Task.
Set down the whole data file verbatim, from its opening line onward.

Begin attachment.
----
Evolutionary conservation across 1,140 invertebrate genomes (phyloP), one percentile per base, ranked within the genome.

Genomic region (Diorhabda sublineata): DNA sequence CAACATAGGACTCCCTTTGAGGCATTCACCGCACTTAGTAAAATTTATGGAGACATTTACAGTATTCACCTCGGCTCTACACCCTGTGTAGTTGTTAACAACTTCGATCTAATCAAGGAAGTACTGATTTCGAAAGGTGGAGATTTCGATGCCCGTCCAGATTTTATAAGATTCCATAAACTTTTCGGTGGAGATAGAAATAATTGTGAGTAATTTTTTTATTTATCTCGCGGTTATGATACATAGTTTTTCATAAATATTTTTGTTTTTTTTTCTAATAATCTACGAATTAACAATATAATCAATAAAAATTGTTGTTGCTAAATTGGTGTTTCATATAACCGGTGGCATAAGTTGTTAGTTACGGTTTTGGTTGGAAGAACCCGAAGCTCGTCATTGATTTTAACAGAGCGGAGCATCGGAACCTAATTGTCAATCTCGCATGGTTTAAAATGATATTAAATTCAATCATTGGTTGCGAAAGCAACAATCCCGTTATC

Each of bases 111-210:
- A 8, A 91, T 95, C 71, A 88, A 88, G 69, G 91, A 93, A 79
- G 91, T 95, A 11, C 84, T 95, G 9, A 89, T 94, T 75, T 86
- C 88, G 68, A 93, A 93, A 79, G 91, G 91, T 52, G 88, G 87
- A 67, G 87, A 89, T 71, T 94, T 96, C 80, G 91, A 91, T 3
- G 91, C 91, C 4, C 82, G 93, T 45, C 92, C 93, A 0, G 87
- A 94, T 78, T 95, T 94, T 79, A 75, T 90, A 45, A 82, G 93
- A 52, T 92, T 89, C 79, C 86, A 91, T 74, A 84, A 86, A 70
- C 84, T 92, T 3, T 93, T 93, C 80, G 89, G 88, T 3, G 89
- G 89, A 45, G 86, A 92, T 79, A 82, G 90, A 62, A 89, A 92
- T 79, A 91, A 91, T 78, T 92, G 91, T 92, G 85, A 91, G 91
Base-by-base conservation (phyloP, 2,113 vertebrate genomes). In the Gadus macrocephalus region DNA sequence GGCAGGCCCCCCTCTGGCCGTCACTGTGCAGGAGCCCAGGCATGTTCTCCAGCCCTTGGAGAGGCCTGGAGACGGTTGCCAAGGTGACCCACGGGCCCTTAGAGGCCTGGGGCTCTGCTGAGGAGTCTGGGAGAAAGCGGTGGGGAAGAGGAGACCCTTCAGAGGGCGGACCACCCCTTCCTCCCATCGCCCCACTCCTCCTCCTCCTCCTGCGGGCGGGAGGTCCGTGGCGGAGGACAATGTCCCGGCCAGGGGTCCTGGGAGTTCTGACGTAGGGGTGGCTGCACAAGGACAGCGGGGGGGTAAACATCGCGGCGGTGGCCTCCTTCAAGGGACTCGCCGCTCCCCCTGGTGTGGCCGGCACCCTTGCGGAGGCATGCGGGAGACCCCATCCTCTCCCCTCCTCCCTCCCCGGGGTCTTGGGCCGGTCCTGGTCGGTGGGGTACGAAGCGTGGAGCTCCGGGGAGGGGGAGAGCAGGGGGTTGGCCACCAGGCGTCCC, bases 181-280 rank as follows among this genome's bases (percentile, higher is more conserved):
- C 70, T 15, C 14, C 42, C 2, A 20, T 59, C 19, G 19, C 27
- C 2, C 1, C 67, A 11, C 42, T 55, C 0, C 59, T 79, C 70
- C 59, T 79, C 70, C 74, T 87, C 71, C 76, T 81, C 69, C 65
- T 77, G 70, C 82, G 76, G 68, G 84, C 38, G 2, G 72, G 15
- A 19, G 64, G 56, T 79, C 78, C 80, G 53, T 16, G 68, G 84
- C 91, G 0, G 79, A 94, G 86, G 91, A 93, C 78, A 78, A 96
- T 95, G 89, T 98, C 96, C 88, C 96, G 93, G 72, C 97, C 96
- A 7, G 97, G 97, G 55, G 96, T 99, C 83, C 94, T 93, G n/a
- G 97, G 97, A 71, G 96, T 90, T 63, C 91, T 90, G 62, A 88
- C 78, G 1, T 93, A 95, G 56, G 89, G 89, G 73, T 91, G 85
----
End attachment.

Evolutionary conservation across 1,140 invertebrate genomes (phyloP), one percentile per base, ranked within the genome.

Genomic region (Diorhabda sublineata): DNA sequence CAACATAGGACTCCCTTTGAGGCATTCACCGCACTTAGTAAAATTTATGGAGACATTTACAGTATTCACCTCGGCTCTACACCCTGTGTAGTTGTTAACAACTTCGATCTAATCAAGGAAGTACTGATTTCGAAAGGTGGAGATTTCGATGCCCGTCCAGATTTTATAAGATTCCATAAACTTTTCGGTGGAGATAGAAATAATTGTGAGTAATTTTTTTATTTATCTCGCGGTTATGATACATAGTTTTTCATAAATATTTTTGTTTTTTTTTCTAATAATCTACGAATTAACAATATAATCAATAAAAATTGTTGTTGCTAAATTGGTGTTTCATATAACCGGTGGCATAAGTTGTTAGTTACGGTTTTGGTTGGAAGAACCCGAAGCTCGTCATTGATTTTAACAGAGCGGAGCATCGGAACCTAATTGTCAATCTCGCATGGTTTAAAATGATATTAAATTCAATCATTGGTTGCGAAAGCAACAATCCCGTTATC

Each of bases 111-210:
- A 8, A 91, T 95, C 71, A 88, A 88, G 69, G 91, A 93, A 79
- G 91, T 95, A 11, C 84, T 95, G 9, A 89, T 94, T 75, T 86
- C 88, G 68, A 93, A 93, A 79, G 91, G 91, T 52, G 88, G 87
- A 67, G 87, A 89, T 71, T 94, T 96, C 80, G 91, A 91, T 3
- G 91, C 91, C 4, C 82, G 93, T 45, C 92, C 93, A 0, G 87
- A 94, T 78, T 95, T 94, T 79, A 75, T 90, A 45, A 82, G 93
- A 52, T 92, T 89, C 79, C 86, A 91, T 74, A 84, A 86, A 70
- C 84, T 92, T 3, T 93, T 93, C 80, G 89, G 88, T 3, G 89
- G 89, A 45, G 86, A 92, T 79, A 82, G 90, A 62, A 89, A 92
- T 79, A 91, A 91, T 78, T 92, G 91, T 92, G 85, A 91, G 91
Base-by-base conservation (phyloP, 2,113 vertebrate genomes). In the Gadus macrocephalus region DNA sequence GGCAGGCCCCCCTCTGGCCGTCACTGTGCAGGAGCCCAGGCATGTTCTCCAGCCCTTGGAGAGGCCTGGAGACGGTTGCCAAGGTGACCCACGGGCCCTTAGAGGCCTGGGGCTCTGCTGAGGAGTCTGGGAGAAAGCGGTGGGGAAGAGGAGACCCTTCAGAGGGCGGACCACCCCTTCCTCCCATCGCCCCACTCCTCCTCCTCCTCCTGCGGGCGGGAGGTCCGTGGCGGAGGACAATGTCCCGGCCAGGGGTCCTGGGAGTTCTGACGTAGGGGTGGCTGCACAAGGACAGCGGGGGGGTAAACATCGCGGCGGTGGCCTCCTTCAAGGGACTCGCCGCTCCCCCTGGTGTGGCCGGCACCCTTGCGGAGGCATGCGGGAGACCCCATCCTCTCCCCTCCTCCCTCCCCGGGGTCTTGGGCCGGTCCTGGTCGGTGGGGTACGAAGCGTGGAGCTCCGGGGAGGGGGAGAGCAGGGGGTTGGCCACCAGGCGTCCC, bases 181-280 rank as follows among this genome's bases (percentile, higher is more conserved):
- C 70, T 15, C 14, C 42, C 2, A 20, T 59, C 19, G 19, C 27
- C 2, C 1, C 67, A 11, C 42, T 55, C 0, C 59, T 79, C 70
- C 59, T 79, C 70, C 74, T 87, C 71, C 76, T 81, C 69, C 65
- T 77, G 70, C 82, G 76, G 68, G 84, C 38, G 2, G 72, G 15
- A 19, G 64, G 56, T 79, C 78, C 80, G 53, T 16, G 68, G 84
- C 91, G 0, G 79, A 94, G 86, G 91, A 93, C 78, A 78, A 96
- T 95, G 89, T 98, C 96, C 88, C 96, G 93, G 72, C 97, C 96
- A 7, G 97, G 97, G 55, G 96, T 99, C 83, C 94, T 93, G n/a
- G 97, G 97, A 71, G 96, T 90, T 63, C 91, T 90, G 62, A 88
- C 78, G 1, T 93, A 95, G 56, G 89, G 89, G 73, T 91, G 85